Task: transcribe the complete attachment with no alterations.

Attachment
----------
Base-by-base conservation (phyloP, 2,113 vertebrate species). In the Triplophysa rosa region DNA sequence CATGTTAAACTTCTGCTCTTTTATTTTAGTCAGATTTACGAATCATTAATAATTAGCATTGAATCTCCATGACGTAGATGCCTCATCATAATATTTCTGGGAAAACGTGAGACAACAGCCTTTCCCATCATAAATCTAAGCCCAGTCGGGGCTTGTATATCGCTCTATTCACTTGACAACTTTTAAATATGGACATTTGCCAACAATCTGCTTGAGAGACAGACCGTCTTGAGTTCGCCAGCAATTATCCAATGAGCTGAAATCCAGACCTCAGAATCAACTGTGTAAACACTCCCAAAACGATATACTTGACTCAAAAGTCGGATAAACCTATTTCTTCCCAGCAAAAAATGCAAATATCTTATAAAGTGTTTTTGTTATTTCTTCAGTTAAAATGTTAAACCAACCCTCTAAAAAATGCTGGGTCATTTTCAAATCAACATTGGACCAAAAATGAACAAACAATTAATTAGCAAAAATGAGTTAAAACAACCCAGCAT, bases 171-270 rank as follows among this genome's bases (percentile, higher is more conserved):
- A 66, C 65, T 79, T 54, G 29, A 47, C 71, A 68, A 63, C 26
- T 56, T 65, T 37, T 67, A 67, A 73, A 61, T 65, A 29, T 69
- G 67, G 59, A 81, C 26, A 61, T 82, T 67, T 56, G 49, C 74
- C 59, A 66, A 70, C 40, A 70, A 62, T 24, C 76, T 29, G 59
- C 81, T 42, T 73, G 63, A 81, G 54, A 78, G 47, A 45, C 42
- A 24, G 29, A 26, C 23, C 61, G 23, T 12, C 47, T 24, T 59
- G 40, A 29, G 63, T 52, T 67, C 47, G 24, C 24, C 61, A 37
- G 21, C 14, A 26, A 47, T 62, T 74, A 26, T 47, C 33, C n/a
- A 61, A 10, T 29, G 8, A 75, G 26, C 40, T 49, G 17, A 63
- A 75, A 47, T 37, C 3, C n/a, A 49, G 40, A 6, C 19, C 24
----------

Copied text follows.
Base-by-base conservation (phyloP, 2,113 vertebrate species). In the Triplophysa rosa region DNA sequence CATGTTAAACTTCTGCTCTTTTATTTTAGTCAGATTTACGAATCATTAATAATTAGCATTGAATCTCCATGACGTAGATGCCTCATCATAATATTTCTGGGAAAACGTGAGACAACAGCCTTTCCCATCATAAATCTAAGCCCAGTCGGGGCTTGTATATCGCTCTATTCACTTGACAACTTTTAAATATGGACATTTGCCAACAATCTGCTTGAGAGACAGACCGTCTTGAGTTCGCCAGCAATTATCCAATGAGCTGAAATCCAGACCTCAGAATCAACTGTGTAAACACTCCCAAAACGATATACTTGACTCAAAAGTCGGATAAACCTATTTCTTCCCAGCAAAAAATGCAAATATCTTATAAAGTGTTTTTGTTATTTCTTCAGTTAAAATGTTAAACCAACCCTCTAAAAAATGCTGGGTCATTTTCAAATCAACATTGGACCAAAAATGAACAAACAATTAATTAGCAAAAATGAGTTAAAACAACCCAGCAT, bases 171-270 rank as follows among this genome's bases (percentile, higher is more conserved):
- A 66, C 65, T 79, T 54, G 29, A 47, C 71, A 68, A 63, C 26
- T 56, T 65, T 37, T 67, A 67, A 73, A 61, T 65, A 29, T 69
- G 67, G 59, A 81, C 26, A 61, T 82, T 67, T 56, G 49, C 74
- C 59, A 66, A 70, C 40, A 70, A 62, T 24, C 76, T 29, G 59
- C 81, T 42, T 73, G 63, A 81, G 54, A 78, G 47, A 45, C 42
- A 24, G 29, A 26, C 23, C 61, G 23, T 12, C 47, T 24, T 59
- G 40, A 29, G 63, T 52, T 67, C 47, G 24, C 24, C 61, A 37
- G 21, C 14, A 26, A 47, T 62, T 74, A 26, T 47, C 33, C n/a
- A 61, A 10, T 29, G 8, A 75, G 26, C 40, T 49, G 17, A 63
- A 75, A 47, T 37, C 3, C n/a, A 49, G 40, A 6, C 19, C 24